anymore. sean spicer has been undermined. day one he was undermined. he was sent out with a picture and told to lie about words to describe it. i have a five-year-old who knows the difference between more and less. sara was insisting, so was kellyanne that this memo was the reason he fired comey. he went out there with lester holt and said i'm giving my own story, never mind that it undermines everybody from my vice president to my press secretary. >> there is a political piece tonight just before we tame out here that says president trump spent many of the first 48 hours after he fired his fbi director grumbling to friends and associates about his lousy media coverage and about the shortcomings of his senior aides.
then after he went on television to give his own contradictory version of events, he made it worse. this reads tonight like the press shop leaking about their -- kountder leaking about their boss. how do you squash these answers? how do you square what you see from the podium to what you now know to be true? >> generally what you see them saying on the record from the podium is probably the least likely to be true. that headline, tried to fix something, made it worse, is more or less the story of the first 112 days of this administration. he sits in the office, lights the room on fire and gets angry that the fire department is not the there yet. he startsed this. it was in the letter that he sent to comey saying in the second paragraph, by the way, thanks for con exonerating me on three separate occasions. they spent two days trotting out surrogates and staffers trying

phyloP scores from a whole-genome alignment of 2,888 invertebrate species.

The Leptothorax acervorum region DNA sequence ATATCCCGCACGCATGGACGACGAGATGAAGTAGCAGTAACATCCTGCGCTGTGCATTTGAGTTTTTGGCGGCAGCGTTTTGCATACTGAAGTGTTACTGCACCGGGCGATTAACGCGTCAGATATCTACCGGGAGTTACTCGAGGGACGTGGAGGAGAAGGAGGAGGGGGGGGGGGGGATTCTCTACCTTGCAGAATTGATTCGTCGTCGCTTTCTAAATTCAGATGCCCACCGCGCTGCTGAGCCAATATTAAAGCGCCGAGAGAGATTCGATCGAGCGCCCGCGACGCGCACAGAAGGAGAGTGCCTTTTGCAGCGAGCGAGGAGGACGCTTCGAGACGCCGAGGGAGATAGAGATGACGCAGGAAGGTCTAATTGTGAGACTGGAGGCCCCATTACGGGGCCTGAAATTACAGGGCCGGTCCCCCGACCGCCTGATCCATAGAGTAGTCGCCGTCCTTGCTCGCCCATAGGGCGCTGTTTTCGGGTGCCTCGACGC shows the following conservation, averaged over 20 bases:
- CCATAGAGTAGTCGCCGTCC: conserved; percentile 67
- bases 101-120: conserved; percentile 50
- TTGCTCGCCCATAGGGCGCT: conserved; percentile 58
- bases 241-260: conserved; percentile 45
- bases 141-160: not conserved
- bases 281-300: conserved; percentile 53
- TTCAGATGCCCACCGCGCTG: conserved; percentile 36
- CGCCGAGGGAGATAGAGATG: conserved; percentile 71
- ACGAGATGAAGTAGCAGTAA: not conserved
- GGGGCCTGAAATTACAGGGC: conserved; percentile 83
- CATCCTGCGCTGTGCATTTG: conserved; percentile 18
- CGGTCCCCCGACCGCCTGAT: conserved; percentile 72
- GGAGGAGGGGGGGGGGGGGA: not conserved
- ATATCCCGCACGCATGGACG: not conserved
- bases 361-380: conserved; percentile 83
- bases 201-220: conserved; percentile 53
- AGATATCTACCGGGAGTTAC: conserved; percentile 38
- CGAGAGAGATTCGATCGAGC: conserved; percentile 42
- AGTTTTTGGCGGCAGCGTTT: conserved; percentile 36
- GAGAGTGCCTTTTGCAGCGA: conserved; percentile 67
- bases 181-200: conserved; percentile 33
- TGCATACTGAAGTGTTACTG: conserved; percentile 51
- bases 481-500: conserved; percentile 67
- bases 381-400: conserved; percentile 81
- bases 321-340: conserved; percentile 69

to give him an alibi. they alienate the deputy attorney general, the vice president who's trying to carry this narrative and then it comes back to, oh, well, i fired him all along when i was thinking about russia, which was obvious but -- >> and you remember -- >> to prevare kalts. >> we weren't running upstairs at quarter to 6:00 tuesday when the news broke and the whole conversation in the aftermath was about the fact that the president had fired the man investigating his campgn's ties to russia and how tone deaf can you be and h could a staff have let him do that.
well, now we know. you look at these stories. they're critiquing his organization's ability to manage a crisis. he's a crisis creator, so wait until the country deals with a real crisis not of the president's creation. that's where this goes from being sort of entertaining to bewildering. >> this is a crisis in its own way. the world is watching. >> but they are all of his own making. >> this is diminishing in eyes around the world, our democracy. >> does it sund fam to you that a president would be angry with his press shop, take it upon himself to book a sit-down interview with a major network, answer off the cuff, and change the entire narrative that the structure of the presidency had been set up to answer? >> well, you know what? this is donald trump's presidency and it's grump's white house, and some of what eli and cole have been saying is exactly right. he created these problems and didn't bring in enough of his senior staff early enough to seek their advice and counsel to help manage this at the fronts end.